Go Mobile only, not mobile firstIn mid 2013, mobile Internet access surpassed fixed Internet access, and according to comScore the gap is only widening.

Many people are not as easily frustrated with mobile as they are with desktop, because their expectations are still low. It was the same way in the late 90s and early 2000s with desktop experiences.

However, that forgiveness won’t last very long. Consumers will keep expecting more and more great experiences like those they get from mobile-optimized companies like Amazon.

As more apps and mobile websites improve, we will see more companies leapfrogging forward by creating richer, easier, and more persuasive mobile experiences, allowing their customers to become comfortable with starting and finishing their buying process on mobile alone. Still, the current metrics show mobile has a long way to go when it comes to its ability to convert.




There is no bigger opportunity online than committing yourself to evolving your mobile customer experience into something that doesn’t feel like it is a desktop experience crammed onto a teeny weeny screen where gigantic thumbs and a finger are the primary mode of interaction.

If you don’t want to wait for this to change, then you must commit sufficient resources to creating superior mobile experience for the customers. They deserve it, and you will reap the reward.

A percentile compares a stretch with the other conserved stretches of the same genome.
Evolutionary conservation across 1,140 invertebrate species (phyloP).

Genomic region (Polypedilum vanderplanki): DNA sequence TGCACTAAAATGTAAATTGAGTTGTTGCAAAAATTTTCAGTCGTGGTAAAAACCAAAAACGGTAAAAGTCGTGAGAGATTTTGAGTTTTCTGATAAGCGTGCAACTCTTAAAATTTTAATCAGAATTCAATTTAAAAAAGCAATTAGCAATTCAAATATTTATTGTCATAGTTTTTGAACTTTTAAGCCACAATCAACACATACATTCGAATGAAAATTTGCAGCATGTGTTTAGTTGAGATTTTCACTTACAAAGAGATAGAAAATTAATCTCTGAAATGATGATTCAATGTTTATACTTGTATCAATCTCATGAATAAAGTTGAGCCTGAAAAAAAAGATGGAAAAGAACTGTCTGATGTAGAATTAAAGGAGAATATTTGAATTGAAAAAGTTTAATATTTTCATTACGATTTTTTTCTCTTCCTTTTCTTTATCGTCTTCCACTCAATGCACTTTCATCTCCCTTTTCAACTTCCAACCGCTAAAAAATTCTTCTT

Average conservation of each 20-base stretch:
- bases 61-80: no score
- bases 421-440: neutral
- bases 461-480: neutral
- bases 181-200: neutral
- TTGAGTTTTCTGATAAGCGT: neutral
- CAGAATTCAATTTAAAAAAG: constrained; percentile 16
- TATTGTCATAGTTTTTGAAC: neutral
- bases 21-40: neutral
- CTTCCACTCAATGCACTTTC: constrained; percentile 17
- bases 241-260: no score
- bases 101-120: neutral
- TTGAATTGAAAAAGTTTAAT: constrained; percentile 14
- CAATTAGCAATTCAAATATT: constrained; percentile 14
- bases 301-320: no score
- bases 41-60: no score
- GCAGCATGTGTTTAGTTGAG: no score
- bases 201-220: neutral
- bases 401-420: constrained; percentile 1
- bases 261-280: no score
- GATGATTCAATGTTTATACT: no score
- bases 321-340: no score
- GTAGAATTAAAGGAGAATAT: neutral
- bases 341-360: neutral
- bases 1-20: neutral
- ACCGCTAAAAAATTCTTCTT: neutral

To begin, consider the constraints of the mobile platform, and then figure out how to use those constraints as a positive. Find ways using design, tech, or UI to make the experience satisfying, to become more like a snack-sized version of your desktop experience, which will highlight your service or products. Find an alternative that will keep your customers from having to perform difficult tasks with their thumbs.

  • Can you use a smaller screen to your advantage?
  • Instead of forcing mobile customers to type awkwardly on the phone, can you use their cameras to take pictures of their credit cards?
  • Can you use an API like Google Maps to autocomplete their addresses when they start thumb typing them?
  • Can you find a way to make your product pages snack sized, instead of trying to cram everything you have on the desktop version?
  • Can you allow mobile customers a way to email their carts to themselves so they can finish on a computer or a tablet?

There are just a few things I had at the top of my mind. What ideas do you have about improving the mobile buying experience?